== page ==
How should Red Sox handle Chris Sale's pursuit of Pedro Martinez's strikeout record?

BALTIMORE — Baseball records are so precise. When to pursue them, when to value them even if minor risk is involved, is not nearly as clear cut.

The Red Sox, Chris Sale and John Farrell have stumbled upon that grey area, and it will continue to play out in the final two weeks of the regular season.

Sale reached a tremendous milestone on Wednesday night, becoming the 14th different pitcher in major league history to reach 300 strikeouts in a single season. No one else has done it in the American League this century. Clayton Kershaw was the last to get there in the National League two years ago.

“It was really fun,” Sale said of having his family on hand. “My wife, both my boys are here, my mother-in-law. Being able to run out and get a big hug from him and my wife and everybody — it was special having them here for something like this. … I’ll spend a little time with them before we head to Cincinnati.”

Now, there’s another mark ahead of Sale: Pedro Martinez’s single-season club record of 313. And the pursuit of that record is going to highlight the discussion of what matters even more.

The tug-of-war between absolute pragmatism and personal achievement was on display Wednesday, when Farrell gave ground to the latter. 

The manager was prepared for the questions after a celebratory 9-0 win over the Orioles. His pitchers threw 26 straight scoreless innings to finish off a three-game sweep of the Orioles, and the Sox had the game well in hand the whole night.

With seven innings and 99 pitches thrown and 299 strikeouts in the books, Sale went back out for the eighth inning.

If you watched it, if you saw Sale drop a 2-2 front-door slider to a hapless Ryan Flaherty for the final strikeout Sale needed and his last pitch of the night, you surely enjoyed it. Records may not be championships, but they have their own appeal in sports that’s undeniable. 

But Sale could have recorded strikeout No. 300 next time out. Surely, he would have. He needed all 111 pitches to do so Wednesday.

In this case, the difference between 299 and 300 wound up being just 12 pitches. 

It’s doubtful those 12 pitches will ruin Sale’s postseason chances, particularly considering he was throwing hard all game, touching 99 mph. 

Nonetheless, the Sox hope to play for another month, and they've been working to get Sale extra rest. So, why risk fatigue, or worse, injury?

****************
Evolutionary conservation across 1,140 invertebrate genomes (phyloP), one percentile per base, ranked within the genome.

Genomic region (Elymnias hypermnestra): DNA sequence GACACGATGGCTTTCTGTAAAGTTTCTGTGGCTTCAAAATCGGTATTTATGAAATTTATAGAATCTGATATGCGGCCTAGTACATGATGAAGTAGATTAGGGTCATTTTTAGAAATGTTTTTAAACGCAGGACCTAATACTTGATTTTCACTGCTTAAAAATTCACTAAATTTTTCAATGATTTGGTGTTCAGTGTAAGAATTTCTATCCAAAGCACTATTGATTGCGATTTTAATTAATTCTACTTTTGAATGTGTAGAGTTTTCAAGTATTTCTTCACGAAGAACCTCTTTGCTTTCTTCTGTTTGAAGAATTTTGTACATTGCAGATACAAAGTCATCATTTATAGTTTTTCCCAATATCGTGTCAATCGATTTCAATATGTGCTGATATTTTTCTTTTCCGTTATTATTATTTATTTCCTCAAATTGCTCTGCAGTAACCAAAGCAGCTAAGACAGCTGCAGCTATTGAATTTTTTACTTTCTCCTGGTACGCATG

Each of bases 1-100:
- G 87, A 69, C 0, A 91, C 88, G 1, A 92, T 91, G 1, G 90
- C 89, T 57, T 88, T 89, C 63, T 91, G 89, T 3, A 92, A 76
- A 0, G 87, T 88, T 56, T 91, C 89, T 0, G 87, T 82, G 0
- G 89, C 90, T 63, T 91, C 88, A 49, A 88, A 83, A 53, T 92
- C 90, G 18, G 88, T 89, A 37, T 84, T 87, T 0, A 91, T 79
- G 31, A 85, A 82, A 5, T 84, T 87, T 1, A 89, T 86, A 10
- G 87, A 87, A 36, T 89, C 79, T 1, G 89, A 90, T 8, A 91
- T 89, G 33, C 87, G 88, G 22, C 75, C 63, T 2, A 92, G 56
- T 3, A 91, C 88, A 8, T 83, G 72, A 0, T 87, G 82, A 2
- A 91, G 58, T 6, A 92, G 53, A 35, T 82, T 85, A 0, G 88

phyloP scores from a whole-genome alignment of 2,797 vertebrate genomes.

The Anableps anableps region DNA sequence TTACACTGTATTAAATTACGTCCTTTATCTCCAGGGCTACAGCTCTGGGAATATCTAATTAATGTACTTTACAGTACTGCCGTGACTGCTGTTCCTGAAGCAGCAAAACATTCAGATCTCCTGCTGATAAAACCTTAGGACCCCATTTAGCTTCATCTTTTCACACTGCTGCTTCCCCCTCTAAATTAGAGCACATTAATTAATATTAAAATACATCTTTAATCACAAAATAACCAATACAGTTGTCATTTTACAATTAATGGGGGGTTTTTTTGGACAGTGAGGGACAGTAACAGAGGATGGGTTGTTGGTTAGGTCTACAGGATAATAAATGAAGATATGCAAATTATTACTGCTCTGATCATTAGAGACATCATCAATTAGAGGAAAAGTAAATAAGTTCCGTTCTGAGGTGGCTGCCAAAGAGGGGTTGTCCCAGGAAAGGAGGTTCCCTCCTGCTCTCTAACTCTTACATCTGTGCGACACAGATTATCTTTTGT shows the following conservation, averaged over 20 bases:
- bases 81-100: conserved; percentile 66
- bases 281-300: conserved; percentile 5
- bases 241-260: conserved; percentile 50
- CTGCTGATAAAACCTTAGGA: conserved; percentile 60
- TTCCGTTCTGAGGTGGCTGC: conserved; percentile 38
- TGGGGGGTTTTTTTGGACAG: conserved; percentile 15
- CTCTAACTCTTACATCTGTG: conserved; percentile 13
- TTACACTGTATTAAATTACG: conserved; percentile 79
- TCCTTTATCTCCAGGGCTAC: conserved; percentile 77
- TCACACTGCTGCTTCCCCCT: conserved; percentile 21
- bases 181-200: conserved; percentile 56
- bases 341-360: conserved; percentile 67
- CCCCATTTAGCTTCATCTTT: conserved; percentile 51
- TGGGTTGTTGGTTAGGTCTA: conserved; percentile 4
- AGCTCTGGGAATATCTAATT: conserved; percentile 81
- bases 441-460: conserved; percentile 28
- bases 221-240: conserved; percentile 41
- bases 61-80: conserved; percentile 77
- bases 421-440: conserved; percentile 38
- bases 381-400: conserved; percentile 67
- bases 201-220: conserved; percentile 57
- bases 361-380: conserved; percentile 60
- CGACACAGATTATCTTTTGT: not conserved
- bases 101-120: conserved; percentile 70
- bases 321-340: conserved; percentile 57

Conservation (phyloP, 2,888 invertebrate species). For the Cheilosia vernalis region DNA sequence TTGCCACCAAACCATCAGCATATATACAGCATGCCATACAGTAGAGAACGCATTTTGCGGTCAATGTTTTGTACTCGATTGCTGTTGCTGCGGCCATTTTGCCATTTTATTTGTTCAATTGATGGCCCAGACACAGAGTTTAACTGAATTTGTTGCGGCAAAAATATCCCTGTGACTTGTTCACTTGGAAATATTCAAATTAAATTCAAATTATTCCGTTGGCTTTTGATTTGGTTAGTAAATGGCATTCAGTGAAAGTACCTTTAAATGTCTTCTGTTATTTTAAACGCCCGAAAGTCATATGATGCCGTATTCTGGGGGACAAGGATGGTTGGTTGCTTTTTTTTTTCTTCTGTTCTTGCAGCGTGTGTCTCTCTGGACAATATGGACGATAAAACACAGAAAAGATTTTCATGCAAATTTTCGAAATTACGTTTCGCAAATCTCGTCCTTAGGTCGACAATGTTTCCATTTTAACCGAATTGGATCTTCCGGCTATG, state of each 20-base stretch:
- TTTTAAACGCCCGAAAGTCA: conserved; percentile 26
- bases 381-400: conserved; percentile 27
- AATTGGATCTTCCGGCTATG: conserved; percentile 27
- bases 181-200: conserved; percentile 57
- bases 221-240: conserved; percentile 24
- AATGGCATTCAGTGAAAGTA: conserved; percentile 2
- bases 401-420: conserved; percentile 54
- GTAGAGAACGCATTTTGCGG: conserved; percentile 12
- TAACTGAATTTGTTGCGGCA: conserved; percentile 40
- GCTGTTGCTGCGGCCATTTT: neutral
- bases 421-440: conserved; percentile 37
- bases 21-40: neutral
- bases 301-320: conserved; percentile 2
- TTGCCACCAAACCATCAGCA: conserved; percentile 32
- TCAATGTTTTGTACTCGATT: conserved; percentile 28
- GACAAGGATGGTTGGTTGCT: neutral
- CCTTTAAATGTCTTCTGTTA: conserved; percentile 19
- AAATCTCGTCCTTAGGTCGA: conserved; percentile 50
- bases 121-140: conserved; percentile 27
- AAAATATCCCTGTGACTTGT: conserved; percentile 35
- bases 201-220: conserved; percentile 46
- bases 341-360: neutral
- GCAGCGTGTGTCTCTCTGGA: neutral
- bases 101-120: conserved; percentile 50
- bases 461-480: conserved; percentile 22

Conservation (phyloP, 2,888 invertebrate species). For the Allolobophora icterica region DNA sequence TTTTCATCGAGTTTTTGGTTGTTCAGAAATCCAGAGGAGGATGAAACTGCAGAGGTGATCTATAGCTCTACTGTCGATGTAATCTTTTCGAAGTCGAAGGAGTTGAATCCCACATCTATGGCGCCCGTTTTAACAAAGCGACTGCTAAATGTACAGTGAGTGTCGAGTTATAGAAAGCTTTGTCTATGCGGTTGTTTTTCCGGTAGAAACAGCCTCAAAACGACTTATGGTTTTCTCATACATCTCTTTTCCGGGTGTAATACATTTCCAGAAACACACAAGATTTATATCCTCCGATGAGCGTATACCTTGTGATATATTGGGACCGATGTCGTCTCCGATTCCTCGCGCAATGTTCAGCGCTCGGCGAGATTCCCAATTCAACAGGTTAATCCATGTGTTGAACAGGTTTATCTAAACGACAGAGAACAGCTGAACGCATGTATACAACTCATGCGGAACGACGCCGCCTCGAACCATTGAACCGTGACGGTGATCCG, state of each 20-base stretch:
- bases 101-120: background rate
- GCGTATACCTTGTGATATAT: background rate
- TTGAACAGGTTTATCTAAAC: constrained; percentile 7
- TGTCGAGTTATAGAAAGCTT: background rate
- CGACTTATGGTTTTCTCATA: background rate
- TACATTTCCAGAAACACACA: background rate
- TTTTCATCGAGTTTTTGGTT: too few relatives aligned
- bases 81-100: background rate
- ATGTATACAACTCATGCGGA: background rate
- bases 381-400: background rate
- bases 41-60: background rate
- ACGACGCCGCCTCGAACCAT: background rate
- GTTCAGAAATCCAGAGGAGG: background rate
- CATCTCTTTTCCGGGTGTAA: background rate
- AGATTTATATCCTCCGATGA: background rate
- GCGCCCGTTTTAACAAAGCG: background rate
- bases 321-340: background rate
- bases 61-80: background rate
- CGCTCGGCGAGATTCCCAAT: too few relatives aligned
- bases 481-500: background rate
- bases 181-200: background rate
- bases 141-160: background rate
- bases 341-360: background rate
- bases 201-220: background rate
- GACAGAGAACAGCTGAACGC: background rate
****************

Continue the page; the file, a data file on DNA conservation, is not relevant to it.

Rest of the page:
“The two overriding factors for me,” Farrell explained, “were the pitch counts and the innings in which he was in control of throughout. Gets an extra day [for five days of rest] this next time through the rotation. All those things were brought into play in the thinking of bringing him back out.

“We know what the final out of tonight represented, him getting the 300 strikeouts. Was aware of that, and you know what, felt like he was in complete command of this game and the ability to go out and give that opportunity, he recorded it.”

If Sale makes his final two starts of the year, he’ll break Martinez's record of 313. At least, Sale should. But he might not make his projected final start, in Game No. 162, so that he’s set up for Game 1 in the Division Series.

(So, if he could do reach 314 Ks in his next start, he’d make this discussion disappear — but 14 Ks in one outing is not easy.)

When should exceptions be made to let someone get to a record? Where do you draw the line? 

Would it be reasonable to get Sale an inning or two against the Astros in Game 162 if he was a few strikeouts away, even though he may face the Astros in the Division Series?

Letting the Astros get extra looks against Sale is a different matter than Sale throwing 12 extra pitches. But neither is really a guarantee of doom. They're small risks, of varying size.

Consider that if Sale is on, he should rough up the Astros no matter what.

What's 12 pitches Wednesday for a guy who leads the majors in average pitches thrown per game? Not enough to keep Farrell from letting Sale have a go at one milestone.

Will the Sox work to put Sale in position for the next?

Records don’t usually fall into such a grey area. Outside of the steroid era, anyway.